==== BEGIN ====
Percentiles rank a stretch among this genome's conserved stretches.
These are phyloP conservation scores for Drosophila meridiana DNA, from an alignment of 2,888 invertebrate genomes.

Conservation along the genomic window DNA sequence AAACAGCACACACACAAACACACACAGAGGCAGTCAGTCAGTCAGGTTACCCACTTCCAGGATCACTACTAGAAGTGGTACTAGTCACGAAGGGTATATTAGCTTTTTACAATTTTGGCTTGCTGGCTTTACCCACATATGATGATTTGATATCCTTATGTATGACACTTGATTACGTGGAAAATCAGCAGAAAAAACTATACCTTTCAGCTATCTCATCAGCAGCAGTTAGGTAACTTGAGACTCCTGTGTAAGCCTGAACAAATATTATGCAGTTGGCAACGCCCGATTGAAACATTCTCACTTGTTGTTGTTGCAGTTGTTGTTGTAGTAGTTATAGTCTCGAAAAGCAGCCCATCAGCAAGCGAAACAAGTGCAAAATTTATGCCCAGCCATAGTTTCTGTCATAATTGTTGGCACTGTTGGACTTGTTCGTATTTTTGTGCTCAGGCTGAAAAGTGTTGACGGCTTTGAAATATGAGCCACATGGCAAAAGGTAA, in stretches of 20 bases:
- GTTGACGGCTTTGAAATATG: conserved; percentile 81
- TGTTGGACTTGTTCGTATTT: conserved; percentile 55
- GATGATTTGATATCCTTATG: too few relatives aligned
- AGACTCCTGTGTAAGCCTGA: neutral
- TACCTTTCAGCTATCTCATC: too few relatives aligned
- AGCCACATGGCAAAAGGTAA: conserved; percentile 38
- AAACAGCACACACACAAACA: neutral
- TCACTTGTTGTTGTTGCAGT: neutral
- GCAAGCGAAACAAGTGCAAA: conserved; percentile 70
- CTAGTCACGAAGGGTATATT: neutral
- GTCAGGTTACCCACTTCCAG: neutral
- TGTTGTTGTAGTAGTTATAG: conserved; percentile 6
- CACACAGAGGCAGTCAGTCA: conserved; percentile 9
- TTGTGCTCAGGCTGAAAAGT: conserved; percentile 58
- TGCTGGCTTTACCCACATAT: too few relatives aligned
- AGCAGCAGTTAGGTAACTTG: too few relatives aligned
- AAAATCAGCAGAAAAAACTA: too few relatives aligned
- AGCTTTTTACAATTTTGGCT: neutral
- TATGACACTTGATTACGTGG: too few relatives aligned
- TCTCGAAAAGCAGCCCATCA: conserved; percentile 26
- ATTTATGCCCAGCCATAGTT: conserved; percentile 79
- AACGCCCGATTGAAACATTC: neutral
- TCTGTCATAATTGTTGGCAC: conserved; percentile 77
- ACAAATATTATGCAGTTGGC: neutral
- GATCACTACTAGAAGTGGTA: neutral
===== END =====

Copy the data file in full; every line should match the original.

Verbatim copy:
Percentiles rank a stretch among this genome's conserved stretches.
These are phyloP conservation scores for Drosophila meridiana DNA, from an alignment of 2,888 invertebrate genomes.

Conservation along the genomic window DNA sequence AAACAGCACACACACAAACACACACAGAGGCAGTCAGTCAGTCAGGTTACCCACTTCCAGGATCACTACTAGAAGTGGTACTAGTCACGAAGGGTATATTAGCTTTTTACAATTTTGGCTTGCTGGCTTTACCCACATATGATGATTTGATATCCTTATGTATGACACTTGATTACGTGGAAAATCAGCAGAAAAAACTATACCTTTCAGCTATCTCATCAGCAGCAGTTAGGTAACTTGAGACTCCTGTGTAAGCCTGAACAAATATTATGCAGTTGGCAACGCCCGATTGAAACATTCTCACTTGTTGTTGTTGCAGTTGTTGTTGTAGTAGTTATAGTCTCGAAAAGCAGCCCATCAGCAAGCGAAACAAGTGCAAAATTTATGCCCAGCCATAGTTTCTGTCATAATTGTTGGCACTGTTGGACTTGTTCGTATTTTTGTGCTCAGGCTGAAAAGTGTTGACGGCTTTGAAATATGAGCCACATGGCAAAAGGTAA, in stretches of 20 bases:
- GTTGACGGCTTTGAAATATG: conserved; percentile 81
- TGTTGGACTTGTTCGTATTT: conserved; percentile 55
- GATGATTTGATATCCTTATG: too few relatives aligned
- AGACTCCTGTGTAAGCCTGA: neutral
- TACCTTTCAGCTATCTCATC: too few relatives aligned
- AGCCACATGGCAAAAGGTAA: conserved; percentile 38
- AAACAGCACACACACAAACA: neutral
- TCACTTGTTGTTGTTGCAGT: neutral
- GCAAGCGAAACAAGTGCAAA: conserved; percentile 70
- CTAGTCACGAAGGGTATATT: neutral
- GTCAGGTTACCCACTTCCAG: neutral
- TGTTGTTGTAGTAGTTATAG: conserved; percentile 6
- CACACAGAGGCAGTCAGTCA: conserved; percentile 9
- TTGTGCTCAGGCTGAAAAGT: conserved; percentile 58
- TGCTGGCTTTACCCACATAT: too few relatives aligned
- AGCAGCAGTTAGGTAACTTG: too few relatives aligned
- AAAATCAGCAGAAAAAACTA: too few relatives aligned
- AGCTTTTTACAATTTTGGCT: neutral
- TATGACACTTGATTACGTGG: too few relatives aligned
- TCTCGAAAAGCAGCCCATCA: conserved; percentile 26
- ATTTATGCCCAGCCATAGTT: conserved; percentile 79
- AACGCCCGATTGAAACATTC: neutral
- TCTGTCATAATTGTTGGCAC: conserved; percentile 77
- ACAAATATTATGCAGTTGGC: neutral
- GATCACTACTAGAAGTGGTA: neutral